As such, a researcher interested in studying the emotional impact of a film should either choose a different measurement technique or combine eye tracking with another more suitable technique (Dyer and Pink, this issue). This does not mean that eye tracking is unsuitable for studying the cinematic experience. It simply means that you should always choose the right tool for the job and often this means combining multiple tools that are strong in different ways. As Murray Smith (the current President of the Society for the Cognitive Study of the Moving Images; SCSMI) has argued, a fully rounded investigation of the cinematic experience requires “triangulation” through the combination of multiple perspectives including psychological, neuroscientific and phenomenological/philosophical theory and methods (Smith, 2011) – an approach taken proudly across this special issue.
For the remainder of my commentary I would like to focus on certain themes that struck me as most personally relevant and interesting when reading the other articles in this special issue. This is by no means an exhaustive list of the themes raised by the other articles or even an assessment of the importance of the particular themes I chose to select. There are many other interesting observations made in the articles I do not focus on below but given my perspective as a cognitive scientist and current interests I decided to focus my commentary on these specific themes rather than make a comprehensive review of the special issues or tackle topics I am unqualified to comment on. Also, I wanted to take the opportunity to dispel some common misconceptions about eye tracking (see the section ‘Listening to the data’) and empirical methods in general.
Reading an image
One area of film cognition that has received considerable empirical investigation is subtitling. As Kruger, Szarkowska and Krejtz (this issue) so comprehensively review, they and I believe eye tracking is the perfect tool for investigating how we watch subtitled films. The presentation of subtitles divides the film viewing experience into a dual- task: reading and watching. Given that the media was originally designed to communicate critical information through two channels, the image and soundtrack introducing text as a third channel of communication places extra demands on the viewer’s visual system. However, for most competent readers serially shifting attention between these two tasks does not lead to difficulties in comprehension (Kruger, Szarkowska and Krejtz, this issue). Immediately following the presentation of the subtitles gaze will shift to the beginning of the text, saccade across the text and return to the centre of interest within a couple of seconds. Gaze heatmaps comparing the same scenes with and without subtitles (Kruger, Szarkowska and Krejtz, this issue; Fig. 3) show that the areas of the image fixated are very similar (ignoring the area of the screen occupied by the subtitles themselves) and rather than distracting from the visual content the presence of subtitles seems to actually condense the gaze behaviour on the areas of central interest in an image, e.g. faces and the centre of the image. This illustrates the redundancy of a lot of the visual information presented in films and the fact that under non-subtitle conditions viewers rarely explore the periphery of the image (Smith, 2013).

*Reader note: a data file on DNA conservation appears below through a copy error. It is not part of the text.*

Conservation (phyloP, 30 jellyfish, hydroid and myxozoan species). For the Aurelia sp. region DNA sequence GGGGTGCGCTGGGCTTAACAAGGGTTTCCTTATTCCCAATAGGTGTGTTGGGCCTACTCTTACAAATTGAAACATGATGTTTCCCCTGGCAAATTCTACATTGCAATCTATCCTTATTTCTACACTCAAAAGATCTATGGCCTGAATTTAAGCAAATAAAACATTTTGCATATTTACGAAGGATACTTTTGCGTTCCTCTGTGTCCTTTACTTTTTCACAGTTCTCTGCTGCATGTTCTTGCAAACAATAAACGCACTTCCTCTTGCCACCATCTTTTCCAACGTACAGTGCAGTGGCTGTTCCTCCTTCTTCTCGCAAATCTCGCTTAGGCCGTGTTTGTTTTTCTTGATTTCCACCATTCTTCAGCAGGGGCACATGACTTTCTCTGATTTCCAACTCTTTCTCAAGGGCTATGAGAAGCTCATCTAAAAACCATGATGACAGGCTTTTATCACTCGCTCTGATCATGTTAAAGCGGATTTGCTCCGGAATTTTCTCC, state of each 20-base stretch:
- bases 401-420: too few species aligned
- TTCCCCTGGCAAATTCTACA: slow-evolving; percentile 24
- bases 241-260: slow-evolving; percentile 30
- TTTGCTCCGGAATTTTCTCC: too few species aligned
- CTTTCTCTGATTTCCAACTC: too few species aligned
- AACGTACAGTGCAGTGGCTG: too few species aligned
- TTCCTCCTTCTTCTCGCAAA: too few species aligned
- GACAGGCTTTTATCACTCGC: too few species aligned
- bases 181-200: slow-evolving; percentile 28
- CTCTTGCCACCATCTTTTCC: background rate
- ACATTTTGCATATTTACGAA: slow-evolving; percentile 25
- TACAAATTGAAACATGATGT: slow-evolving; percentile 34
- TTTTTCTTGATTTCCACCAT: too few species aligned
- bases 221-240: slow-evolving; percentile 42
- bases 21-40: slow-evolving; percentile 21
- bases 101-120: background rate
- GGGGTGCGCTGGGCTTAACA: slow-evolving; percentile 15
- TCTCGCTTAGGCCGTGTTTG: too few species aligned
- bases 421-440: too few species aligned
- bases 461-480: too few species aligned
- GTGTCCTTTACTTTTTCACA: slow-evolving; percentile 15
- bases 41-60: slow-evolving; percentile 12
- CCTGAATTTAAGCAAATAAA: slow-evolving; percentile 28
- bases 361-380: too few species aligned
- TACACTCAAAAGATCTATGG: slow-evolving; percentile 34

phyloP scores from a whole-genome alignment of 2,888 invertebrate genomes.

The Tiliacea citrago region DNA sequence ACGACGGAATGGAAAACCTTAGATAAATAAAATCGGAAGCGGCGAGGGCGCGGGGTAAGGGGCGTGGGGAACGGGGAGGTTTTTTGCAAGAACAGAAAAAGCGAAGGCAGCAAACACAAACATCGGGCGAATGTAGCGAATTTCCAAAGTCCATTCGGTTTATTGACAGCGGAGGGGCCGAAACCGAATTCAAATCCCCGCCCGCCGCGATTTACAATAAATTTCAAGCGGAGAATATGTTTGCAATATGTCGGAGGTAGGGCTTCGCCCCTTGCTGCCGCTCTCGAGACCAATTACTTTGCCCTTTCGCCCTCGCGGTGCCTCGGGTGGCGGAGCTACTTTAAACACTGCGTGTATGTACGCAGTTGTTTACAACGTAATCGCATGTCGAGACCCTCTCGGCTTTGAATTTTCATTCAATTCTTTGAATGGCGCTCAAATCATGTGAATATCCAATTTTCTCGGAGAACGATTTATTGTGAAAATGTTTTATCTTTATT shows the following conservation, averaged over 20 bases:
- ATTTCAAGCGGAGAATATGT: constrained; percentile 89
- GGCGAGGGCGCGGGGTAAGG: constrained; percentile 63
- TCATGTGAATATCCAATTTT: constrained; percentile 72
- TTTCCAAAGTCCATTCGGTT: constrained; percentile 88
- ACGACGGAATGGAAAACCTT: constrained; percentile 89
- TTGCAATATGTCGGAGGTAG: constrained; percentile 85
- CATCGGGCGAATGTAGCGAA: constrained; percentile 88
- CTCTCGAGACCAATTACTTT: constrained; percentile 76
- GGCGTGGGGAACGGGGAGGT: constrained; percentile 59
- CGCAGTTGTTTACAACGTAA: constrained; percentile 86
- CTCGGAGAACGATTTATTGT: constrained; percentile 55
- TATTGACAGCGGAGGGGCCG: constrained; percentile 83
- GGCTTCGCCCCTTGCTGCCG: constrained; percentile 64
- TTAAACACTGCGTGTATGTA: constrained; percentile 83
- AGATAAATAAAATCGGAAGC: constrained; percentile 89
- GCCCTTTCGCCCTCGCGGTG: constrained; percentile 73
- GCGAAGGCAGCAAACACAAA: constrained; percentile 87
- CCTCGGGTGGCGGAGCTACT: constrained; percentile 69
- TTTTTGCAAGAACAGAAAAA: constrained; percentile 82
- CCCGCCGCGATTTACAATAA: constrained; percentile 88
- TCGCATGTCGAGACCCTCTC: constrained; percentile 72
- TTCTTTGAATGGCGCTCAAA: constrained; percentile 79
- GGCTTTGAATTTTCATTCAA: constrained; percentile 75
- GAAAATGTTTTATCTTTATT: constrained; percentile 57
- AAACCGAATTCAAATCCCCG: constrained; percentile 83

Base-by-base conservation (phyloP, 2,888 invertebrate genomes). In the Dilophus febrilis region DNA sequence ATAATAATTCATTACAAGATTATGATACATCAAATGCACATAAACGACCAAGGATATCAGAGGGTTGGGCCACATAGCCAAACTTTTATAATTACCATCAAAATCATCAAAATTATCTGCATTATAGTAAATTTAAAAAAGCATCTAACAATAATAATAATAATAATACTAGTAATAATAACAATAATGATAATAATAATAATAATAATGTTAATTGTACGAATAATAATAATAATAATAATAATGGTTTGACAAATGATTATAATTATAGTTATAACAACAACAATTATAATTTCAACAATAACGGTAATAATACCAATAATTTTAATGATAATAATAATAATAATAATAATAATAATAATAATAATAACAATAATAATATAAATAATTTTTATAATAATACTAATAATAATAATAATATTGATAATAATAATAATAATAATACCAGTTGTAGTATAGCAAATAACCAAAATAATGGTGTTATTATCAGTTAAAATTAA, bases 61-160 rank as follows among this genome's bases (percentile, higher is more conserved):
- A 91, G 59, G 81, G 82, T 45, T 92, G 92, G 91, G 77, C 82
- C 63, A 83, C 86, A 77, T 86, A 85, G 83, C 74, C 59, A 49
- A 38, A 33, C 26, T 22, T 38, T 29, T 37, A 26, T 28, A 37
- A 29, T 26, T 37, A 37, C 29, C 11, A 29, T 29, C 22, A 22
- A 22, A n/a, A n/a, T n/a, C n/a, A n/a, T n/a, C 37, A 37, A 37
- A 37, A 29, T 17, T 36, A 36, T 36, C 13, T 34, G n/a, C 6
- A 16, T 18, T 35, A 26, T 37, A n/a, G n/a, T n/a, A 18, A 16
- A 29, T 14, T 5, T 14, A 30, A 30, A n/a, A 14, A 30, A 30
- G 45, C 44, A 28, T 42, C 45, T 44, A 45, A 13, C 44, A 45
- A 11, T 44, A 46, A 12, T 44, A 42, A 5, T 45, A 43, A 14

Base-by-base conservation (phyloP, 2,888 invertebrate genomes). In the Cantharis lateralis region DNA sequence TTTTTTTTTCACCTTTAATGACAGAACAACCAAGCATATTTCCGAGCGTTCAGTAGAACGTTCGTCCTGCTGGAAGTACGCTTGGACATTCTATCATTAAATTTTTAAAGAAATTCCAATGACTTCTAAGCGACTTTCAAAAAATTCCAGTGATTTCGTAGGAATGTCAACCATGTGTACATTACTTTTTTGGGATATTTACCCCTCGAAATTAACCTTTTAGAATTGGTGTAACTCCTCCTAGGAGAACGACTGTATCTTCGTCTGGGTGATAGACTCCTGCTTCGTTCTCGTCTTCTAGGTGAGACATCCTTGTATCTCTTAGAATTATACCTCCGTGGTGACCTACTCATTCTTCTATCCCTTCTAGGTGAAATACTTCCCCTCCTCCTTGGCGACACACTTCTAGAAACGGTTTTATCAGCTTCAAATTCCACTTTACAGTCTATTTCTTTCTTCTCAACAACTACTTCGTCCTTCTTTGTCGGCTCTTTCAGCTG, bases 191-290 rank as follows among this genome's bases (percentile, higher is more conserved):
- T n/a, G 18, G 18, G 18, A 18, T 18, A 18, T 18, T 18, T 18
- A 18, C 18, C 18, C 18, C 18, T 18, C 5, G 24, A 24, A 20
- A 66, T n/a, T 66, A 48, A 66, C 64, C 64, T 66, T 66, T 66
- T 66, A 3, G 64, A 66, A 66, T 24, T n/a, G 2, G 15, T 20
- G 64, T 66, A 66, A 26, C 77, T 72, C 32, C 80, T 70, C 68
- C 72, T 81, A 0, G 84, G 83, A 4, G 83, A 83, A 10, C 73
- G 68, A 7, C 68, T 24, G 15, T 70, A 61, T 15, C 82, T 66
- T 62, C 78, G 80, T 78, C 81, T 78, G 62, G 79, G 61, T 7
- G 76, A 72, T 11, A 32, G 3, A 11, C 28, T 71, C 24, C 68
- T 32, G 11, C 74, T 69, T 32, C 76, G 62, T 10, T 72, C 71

My colleague Anna Vilaró and I recently demonstrated this similarity in an eye tracking study in which the gaze behaviour of viewers was compared across versions of an animated film, Disney’s Bolt (Howard & Williams, 2008) either in the original English audio condition, a Spanish language version with English subtitles, an English language version with Spanish subtitles and a Spanish language version without subtitles (Vilaró, & Smith, 2011). Given that our participants were English speakers who did not know Spanish these conditions allowed us to investigate both where they looked under the different audio and subtitle conditions but also what they comprehended. Using cued recall tests of memory for verbal and visual content we found no significant differences in recall for either types of content across the viewing conditions except for verbal recall in the Spanish-only condition (not surprisingly given that our English participants couldn’t understand the Spanish dialogue). Analysis of the gaze behaviour showed clear evidence of subtitle reading, even in the Spanish subtitle condition (see Figure 1) but no differences in the degree to which peripheral objects were explored. This indicates that even when participants are watching film sequences without subtitles and know that their memory will be tested for the visual content their gaze still remains focussed on central features of a traditionally composed film. This supports arguments for subtitling movies over dubbing as, whilst placing greater demands on viewer gaze and a heightened cognitive load there is no evidence that subtitling leads to poorer comprehension.